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Turkish cuisine is largely the heritage of Ottoman cuisine, which can be described as a fusion and refinement of Central Asian, Middle Eastern and Balkan cuisines. Turkish cuisine has in turn influenced those and other neighbouring cuisines, including that of western Europe. The Ottomans fused various culinary traditions of their realm with influences from Middle Eastern cuisines, along with traditional Turkic elements from Central Asia (such as yogurt), creating a vast array of technical specialities- many with strong regional associations.

Taken as a whole, Turkish cuisine is not homogeneous. Aside from common Turkish specialities that can be found throughout the country, there are also many region-specific specialities. The Black Sea region's cuisine (northern Turkey) is based on corn and anchovies. The southeast—Urfa, Gaziantep and Adana—is famous for its kebabs, mezes and dough-based desserts such as baklavakadayıf and künefe. Especially in the western parts of Turkey, where olive trees are grown abundantly, olive oil is the major type of oil used for cooking. The cuisines of the Aegean, Marmara and Mediterranean regions display basic characteristics of Mediterranean cuisine as they are rich in vegetables, herbs, and fish. Central Anatolia is famous for its pasta specialties, such as keşkek (kashkak), mantı (especially from Kayseri) and gözleme.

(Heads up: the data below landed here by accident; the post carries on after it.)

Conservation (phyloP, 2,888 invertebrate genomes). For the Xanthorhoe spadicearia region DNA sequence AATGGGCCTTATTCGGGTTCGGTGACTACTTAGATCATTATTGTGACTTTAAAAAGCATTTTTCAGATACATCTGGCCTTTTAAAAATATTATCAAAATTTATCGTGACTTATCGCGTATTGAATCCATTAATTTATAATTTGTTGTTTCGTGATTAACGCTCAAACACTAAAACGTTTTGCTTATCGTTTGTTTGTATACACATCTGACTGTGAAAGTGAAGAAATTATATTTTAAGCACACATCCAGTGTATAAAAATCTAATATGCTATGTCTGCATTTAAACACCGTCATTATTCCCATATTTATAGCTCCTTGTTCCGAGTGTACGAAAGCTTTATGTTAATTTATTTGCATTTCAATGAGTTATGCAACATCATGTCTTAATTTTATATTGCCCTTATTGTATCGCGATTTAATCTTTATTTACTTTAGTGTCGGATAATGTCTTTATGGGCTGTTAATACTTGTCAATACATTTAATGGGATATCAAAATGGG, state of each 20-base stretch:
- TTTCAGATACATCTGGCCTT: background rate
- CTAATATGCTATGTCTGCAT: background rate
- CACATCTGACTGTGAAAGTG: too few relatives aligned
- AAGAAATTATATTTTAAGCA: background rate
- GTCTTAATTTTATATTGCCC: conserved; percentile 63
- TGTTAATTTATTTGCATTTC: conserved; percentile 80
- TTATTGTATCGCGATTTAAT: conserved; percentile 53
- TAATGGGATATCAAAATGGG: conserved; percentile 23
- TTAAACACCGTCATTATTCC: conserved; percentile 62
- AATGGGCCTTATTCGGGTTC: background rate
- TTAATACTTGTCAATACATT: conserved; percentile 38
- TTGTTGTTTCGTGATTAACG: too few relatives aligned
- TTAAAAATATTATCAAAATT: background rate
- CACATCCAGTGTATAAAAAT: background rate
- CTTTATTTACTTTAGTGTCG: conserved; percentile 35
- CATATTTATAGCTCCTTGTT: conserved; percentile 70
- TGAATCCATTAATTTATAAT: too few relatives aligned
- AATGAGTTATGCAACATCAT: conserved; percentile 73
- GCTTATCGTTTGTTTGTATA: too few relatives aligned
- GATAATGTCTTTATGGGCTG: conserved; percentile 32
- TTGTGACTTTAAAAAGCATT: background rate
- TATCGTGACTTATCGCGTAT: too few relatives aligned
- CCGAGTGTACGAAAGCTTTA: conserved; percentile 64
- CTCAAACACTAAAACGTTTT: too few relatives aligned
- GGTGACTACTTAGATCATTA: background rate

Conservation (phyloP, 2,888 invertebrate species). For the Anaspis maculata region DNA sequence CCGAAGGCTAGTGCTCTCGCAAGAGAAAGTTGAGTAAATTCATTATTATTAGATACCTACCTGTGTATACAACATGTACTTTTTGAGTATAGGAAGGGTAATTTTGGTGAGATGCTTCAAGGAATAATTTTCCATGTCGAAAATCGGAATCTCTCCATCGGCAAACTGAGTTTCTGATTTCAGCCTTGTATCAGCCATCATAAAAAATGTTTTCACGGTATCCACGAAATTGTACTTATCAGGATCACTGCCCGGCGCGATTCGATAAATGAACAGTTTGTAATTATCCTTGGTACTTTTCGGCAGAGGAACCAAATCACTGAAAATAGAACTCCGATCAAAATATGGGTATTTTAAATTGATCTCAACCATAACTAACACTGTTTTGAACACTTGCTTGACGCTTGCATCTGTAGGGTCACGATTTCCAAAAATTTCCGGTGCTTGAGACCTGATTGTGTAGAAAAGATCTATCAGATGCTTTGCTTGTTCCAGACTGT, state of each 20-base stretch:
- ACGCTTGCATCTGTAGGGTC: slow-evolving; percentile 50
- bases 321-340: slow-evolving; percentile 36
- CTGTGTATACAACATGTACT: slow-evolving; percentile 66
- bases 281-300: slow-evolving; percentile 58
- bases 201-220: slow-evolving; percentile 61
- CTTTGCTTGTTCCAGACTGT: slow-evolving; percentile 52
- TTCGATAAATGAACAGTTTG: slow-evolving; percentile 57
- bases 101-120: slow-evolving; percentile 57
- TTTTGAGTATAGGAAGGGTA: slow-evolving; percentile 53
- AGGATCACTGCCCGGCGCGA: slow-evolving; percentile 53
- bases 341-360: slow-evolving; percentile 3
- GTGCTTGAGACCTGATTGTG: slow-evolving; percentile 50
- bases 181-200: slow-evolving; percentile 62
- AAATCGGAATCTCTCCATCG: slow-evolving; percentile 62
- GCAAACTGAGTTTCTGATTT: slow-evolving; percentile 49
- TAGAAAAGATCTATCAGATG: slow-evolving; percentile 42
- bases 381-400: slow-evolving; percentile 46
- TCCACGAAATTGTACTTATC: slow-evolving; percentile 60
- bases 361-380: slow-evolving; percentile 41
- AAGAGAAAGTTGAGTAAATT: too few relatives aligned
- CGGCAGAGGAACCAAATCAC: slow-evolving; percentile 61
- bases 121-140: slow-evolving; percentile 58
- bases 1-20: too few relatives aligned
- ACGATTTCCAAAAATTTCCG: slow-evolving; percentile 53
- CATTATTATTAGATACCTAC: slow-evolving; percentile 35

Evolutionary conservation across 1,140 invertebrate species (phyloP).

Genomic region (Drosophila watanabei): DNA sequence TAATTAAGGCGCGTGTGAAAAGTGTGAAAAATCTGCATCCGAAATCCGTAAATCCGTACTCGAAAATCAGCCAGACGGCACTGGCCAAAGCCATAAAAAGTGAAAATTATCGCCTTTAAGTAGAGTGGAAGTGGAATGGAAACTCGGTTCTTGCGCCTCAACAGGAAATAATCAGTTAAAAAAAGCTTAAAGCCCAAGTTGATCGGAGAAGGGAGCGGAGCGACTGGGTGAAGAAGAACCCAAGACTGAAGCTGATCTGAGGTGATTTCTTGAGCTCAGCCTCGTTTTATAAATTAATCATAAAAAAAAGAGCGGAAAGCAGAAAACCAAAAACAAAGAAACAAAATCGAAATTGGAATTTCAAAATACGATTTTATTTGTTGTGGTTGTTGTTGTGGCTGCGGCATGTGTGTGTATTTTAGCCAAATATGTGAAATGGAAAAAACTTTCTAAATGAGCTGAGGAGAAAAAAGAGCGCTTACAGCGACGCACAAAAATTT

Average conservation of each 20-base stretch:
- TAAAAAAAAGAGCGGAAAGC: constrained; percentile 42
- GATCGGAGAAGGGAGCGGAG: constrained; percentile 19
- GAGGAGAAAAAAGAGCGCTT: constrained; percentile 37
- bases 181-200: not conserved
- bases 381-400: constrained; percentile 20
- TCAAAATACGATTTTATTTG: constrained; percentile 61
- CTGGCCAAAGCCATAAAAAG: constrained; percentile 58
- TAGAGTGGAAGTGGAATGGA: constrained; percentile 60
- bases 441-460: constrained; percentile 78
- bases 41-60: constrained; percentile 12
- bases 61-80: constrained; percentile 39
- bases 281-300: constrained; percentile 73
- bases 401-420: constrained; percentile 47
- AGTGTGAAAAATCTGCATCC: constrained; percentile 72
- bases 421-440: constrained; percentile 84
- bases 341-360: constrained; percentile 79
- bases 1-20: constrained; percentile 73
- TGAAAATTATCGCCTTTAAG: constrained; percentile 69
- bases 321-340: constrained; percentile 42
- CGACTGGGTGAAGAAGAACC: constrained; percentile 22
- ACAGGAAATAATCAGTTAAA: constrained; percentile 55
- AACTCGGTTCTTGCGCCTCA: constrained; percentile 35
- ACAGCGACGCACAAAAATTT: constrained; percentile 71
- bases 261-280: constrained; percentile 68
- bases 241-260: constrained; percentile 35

A specialty's name sometimes includes that of a city or region, either in or outside of Turkey, and may refer to the specific technique or ingredients used in that area. For example, the difference between Urfa kebab and Adana kebab is the use of garlic instead of onion and the larger amount of hot pepper that kebab contains. 
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Quick Tip by . May 05, 2011
posted in The Rice Table
Kebab! Turkish Cuisine consists of mostly mutton and in Turkey, the smell can be quite distinctive. It takes time to adjust and a lot of people simply couldn't take it for an extended period of time.       In Turkey, one can find quite a variety of sweet dessert. If dessert is your thing, then you must try them! For men though, I find them more interested in belly-dancing!!!           
review by . October 14, 2009
posted in Gourmand
Turkish Delights
When in Turkey, go Turkish. Well, like it or not, you are going to get lots of it while there. Almost no chance of escaping unless you go looking for McDonald's. Even that is not available in every little town. So, be prepared for what you'll be getting. There are of course some who have been exposed to Turkish Cuisine out of Turkey and most of them are the world famous Kebab. Well, before we get to Kebab, let's start with what is delightful. A snack called the Turkish Delights. You might want to …
Quick Tip by . March 09, 2010
posted in Gourmand
The side dish? Belly dancing ;-) To add variety to one's palate, Turkish C is actually reasonably attractive. I've tried it once in Canada.
review by . December 14, 2008
I'll admit that I've only had Turkish food from a handful of restaurants in Northern California. I've tried many items, and while I did enjoy most of the food, I prefer the cuisine of neighboring countries that use a little more spice and herbs. It's not to say that Turkish food is bland, but I prefer the spices and herbs used in Lebanese, Tunisian, and Persian cooking more.    Many Turkish restaurants will sell French Fries topped with caramelized onions, chives, and other toppings. …
Turkish Cuisine
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